A walk on the ridge that connects St. Vrain Mountain to the Continental Divide.
Over the years, I've developed a taste for more off-trail jaunts. Where the terrain is a little more rough, the access is a bit harder but where solitude is granted and where I can see new aspects of the mountains I know well.
Wanting a quick overnighter after the Wild Basin trip, I thought of St. Vrain Mountain and how it naturally connects to Elk Tooth. Lookng further on the map, Ogalalla beckoned, too. The route description had it within my comfort zone for semi- technical solo travel..or so I thought. 🙂
The trip proved to be a bit gnarlier than I had envisioned, but still a very satisfying an unique trip.
The backpack started off mellow with the usual easy, but steady, ascent up St. Vrain Mountain with it's iconic views of Longs Peak.
Once at the summit, I chose to push forward and quickly start the off trail portion.
The ridge from St. Vrain's connects to the Continental Divide. This ridge is also a border between the Indians Peaks Wilderness and Rocky Mountain National Park. The ridge had markers all along the border. Quiet frequently one foot was in IPW and other foot was in RMNP.
The route was full of talus, but I could see it flattening and smoothing out ahead.
After this smooth stretch, the route become rockier again. As I close to Elk Tooth, the rock become more scree like. The grade become steeper. My poles were stashed on my pack as it was now more along the lines of Class 3 scrambling (hands and legs both used; no exposure).
I paused a bit to look over to the view of the valley below. The Hutcheson Lakes were in foreground and Peak Lake in the distance. I could even make out the wooded knob that was bushwhacked through a week earlier.
I came closer to Elk Tooth. The way become slower and even gnarlier.
The hour was getting late and my water was low. Rather than push further, decided to drop into the park and grab water.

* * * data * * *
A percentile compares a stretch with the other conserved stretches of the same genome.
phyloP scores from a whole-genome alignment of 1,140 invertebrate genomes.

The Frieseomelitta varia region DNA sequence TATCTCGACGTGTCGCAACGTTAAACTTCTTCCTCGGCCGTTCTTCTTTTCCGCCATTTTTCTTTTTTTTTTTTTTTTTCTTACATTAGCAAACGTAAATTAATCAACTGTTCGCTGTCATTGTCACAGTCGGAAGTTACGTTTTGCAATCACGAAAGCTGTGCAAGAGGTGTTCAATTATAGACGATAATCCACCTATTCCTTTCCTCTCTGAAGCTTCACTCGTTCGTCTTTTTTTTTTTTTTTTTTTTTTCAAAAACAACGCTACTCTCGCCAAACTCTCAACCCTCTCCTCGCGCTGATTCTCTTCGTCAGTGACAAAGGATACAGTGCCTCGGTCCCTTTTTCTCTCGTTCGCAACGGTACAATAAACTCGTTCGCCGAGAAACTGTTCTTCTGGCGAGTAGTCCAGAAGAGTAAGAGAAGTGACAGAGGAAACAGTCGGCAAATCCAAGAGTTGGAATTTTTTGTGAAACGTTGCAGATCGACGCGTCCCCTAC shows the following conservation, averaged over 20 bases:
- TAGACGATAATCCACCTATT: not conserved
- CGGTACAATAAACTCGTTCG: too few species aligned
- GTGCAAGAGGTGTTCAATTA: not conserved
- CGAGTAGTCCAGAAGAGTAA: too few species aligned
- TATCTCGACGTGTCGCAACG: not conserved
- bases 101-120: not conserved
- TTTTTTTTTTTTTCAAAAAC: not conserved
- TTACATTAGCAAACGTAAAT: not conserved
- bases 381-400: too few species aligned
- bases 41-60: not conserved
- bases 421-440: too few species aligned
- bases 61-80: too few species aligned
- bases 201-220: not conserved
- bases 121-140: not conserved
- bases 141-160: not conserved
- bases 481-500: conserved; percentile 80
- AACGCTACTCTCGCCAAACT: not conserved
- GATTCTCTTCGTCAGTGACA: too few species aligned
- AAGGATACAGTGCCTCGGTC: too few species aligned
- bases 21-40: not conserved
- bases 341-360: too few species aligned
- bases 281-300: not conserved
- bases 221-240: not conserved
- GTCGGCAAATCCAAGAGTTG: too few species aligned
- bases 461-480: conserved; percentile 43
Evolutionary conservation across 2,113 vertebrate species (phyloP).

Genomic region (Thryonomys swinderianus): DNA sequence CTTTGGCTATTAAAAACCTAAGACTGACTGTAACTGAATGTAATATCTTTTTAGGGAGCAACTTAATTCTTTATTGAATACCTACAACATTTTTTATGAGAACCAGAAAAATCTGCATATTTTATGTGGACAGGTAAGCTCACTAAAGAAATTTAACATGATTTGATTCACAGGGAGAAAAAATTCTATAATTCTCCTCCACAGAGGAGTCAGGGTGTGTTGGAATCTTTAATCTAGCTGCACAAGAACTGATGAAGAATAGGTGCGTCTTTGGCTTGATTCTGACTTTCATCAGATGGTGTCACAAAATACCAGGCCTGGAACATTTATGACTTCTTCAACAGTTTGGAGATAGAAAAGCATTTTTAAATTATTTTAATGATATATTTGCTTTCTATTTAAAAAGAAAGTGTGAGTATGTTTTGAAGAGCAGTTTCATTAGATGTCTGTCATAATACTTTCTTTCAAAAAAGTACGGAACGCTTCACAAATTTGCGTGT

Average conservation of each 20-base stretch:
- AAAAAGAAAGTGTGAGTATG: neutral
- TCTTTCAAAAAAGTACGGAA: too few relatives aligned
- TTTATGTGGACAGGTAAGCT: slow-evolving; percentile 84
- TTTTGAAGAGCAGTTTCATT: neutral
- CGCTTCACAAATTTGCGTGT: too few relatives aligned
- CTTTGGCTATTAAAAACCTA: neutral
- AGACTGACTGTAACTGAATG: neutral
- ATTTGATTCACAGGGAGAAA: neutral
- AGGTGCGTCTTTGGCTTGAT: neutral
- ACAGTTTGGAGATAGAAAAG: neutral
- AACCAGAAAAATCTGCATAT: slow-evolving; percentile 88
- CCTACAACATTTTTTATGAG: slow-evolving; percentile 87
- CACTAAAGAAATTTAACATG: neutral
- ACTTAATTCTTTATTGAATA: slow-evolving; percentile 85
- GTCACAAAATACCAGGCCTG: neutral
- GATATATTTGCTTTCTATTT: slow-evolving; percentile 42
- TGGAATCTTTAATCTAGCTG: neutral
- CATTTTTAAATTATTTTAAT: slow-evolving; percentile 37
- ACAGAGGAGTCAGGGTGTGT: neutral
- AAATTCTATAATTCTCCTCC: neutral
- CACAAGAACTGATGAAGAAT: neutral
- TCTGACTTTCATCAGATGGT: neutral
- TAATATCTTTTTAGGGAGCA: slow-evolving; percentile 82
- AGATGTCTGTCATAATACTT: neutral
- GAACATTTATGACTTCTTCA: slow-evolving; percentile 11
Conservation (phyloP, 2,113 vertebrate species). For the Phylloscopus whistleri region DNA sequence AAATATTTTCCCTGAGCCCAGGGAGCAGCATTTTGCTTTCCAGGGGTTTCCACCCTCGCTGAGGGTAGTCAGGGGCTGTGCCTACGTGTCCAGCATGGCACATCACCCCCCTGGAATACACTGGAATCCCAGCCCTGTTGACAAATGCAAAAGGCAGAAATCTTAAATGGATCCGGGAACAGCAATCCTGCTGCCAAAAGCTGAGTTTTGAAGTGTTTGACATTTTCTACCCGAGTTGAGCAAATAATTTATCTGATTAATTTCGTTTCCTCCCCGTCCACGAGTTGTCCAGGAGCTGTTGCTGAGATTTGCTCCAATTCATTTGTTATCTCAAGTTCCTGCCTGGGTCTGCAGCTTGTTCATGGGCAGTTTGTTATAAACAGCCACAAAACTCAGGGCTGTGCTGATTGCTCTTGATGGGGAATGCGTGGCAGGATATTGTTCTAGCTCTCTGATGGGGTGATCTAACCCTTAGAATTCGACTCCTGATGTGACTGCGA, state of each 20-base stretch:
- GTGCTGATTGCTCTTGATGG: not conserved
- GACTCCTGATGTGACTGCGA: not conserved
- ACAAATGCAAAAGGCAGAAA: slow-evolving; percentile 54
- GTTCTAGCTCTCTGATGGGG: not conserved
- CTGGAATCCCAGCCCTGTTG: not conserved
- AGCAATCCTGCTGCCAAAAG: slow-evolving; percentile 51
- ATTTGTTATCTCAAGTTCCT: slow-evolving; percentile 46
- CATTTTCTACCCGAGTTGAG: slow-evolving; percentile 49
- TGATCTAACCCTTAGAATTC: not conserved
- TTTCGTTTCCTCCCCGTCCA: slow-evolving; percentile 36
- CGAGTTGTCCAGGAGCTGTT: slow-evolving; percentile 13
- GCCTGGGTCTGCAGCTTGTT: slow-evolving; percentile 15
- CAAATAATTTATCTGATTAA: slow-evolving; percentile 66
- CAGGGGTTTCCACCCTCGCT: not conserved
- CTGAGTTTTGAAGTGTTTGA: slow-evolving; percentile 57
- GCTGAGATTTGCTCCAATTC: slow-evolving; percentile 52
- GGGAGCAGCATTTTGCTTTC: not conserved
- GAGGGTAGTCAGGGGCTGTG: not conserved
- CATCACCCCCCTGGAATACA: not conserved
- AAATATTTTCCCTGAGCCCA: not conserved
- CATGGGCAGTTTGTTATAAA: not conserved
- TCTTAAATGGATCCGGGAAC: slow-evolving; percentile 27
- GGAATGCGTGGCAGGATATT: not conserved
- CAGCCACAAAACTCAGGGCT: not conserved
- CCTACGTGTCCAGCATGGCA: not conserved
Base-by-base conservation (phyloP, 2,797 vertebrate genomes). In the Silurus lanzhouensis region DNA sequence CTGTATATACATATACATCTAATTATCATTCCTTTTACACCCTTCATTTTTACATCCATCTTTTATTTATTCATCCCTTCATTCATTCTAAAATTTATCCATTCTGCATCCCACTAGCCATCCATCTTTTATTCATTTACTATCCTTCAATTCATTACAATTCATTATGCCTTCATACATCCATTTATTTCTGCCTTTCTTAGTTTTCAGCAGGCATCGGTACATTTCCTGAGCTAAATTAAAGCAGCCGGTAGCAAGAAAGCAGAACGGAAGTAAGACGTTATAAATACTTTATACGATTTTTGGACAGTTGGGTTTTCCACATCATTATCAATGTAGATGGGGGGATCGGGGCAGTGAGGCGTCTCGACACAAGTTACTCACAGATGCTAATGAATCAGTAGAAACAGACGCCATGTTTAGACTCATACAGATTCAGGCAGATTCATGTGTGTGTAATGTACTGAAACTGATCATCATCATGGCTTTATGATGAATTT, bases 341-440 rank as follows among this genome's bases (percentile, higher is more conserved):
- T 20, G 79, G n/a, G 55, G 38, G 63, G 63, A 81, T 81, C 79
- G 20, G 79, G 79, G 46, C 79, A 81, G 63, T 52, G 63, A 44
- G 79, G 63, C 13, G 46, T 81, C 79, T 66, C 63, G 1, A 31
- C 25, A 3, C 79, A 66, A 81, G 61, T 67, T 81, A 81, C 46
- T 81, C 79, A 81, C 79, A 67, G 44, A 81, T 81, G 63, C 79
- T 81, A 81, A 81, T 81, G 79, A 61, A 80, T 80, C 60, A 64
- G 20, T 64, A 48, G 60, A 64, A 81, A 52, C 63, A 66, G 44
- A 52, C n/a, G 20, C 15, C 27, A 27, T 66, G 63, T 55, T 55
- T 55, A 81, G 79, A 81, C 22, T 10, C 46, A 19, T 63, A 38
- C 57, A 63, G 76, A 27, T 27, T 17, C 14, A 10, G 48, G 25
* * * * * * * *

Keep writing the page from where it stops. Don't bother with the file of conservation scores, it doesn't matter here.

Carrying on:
The going down the scree slope was slow as well.
The views from the Hutcheson Lakes were nothing short of exquisite. I must confess I was tempted to stealth it in the park and enjoy this area.
Alas, my adherence to the regs won out. My permit was for the IPW and not for cross-country camping in the park.
Foolishly (looking back on it), I climbed up a different way slightly less steep but with tundra and less scree.
Found a small, flat-ish area and made camp on the ridge.
The night sky was amazing as I drifted off too sleep.
In the morning, did a reassessment of my route with its loose scree and increasingly gnarlier approach. I admitted that perhaps it was not a good idea to do this type of scrambling solo. The ascent looked more exposed than I anticipated. And frankly I did not want to spend that much time and energy into what was supposed to be a relaxing overnighter. And with less than a month to go before my wedding, perhaps it is a good idea to not bang myself up too much. 🙂
I, you guessed it, descended yet again to the Hutcheson Lakes.
After another steep descent, I arrived at one of the lakes. I luxuriated in the view, the warm sun and a cup of morning coffee I brewed up. Really..does life get any better?
Down at the lakes, and committing to head back the way I had came, I had the luxury of picking an easier way back to ridge. A route was followed that was considerably more mellow than what I had done that morning to get down or in the evening before to get up to the ridge.
Once on the ridge, I merely had to contend with talus and krummholz that was more-or-less on level ground.
A last, and amazing, view was had to where I was…and where I hope to again, but perhaps from an easier approach. 🙂
Last view towards Elk Tooth, Ogallala and "Ooh-la-la" peaks. Ogalalla is the end of the ridge and of the Continental Divide. It is considered the most remote peak in the IPW. Easier to get to from Coney Pass. Next time! 🙂 Also pictured are the St. Vrain's glaciers. The southern most 'real' glaciers in the Rockies (vs. a permanent snow field).
St. Vrain's summit was reached again. I was shortly on the trail thereafter and then back at the car.
A more difficult trip than I had planned, but a very memorable one. Already have some ideas for future trips and can't wait to go back.
The trip was capped off by meeting some friends at the Oskar Blues in Longmont where I had a well deserved Silo Burger along with a pint.
Caught up with friends, planned future outdoor trips and discussed the great trip I just had.
No complaints from me…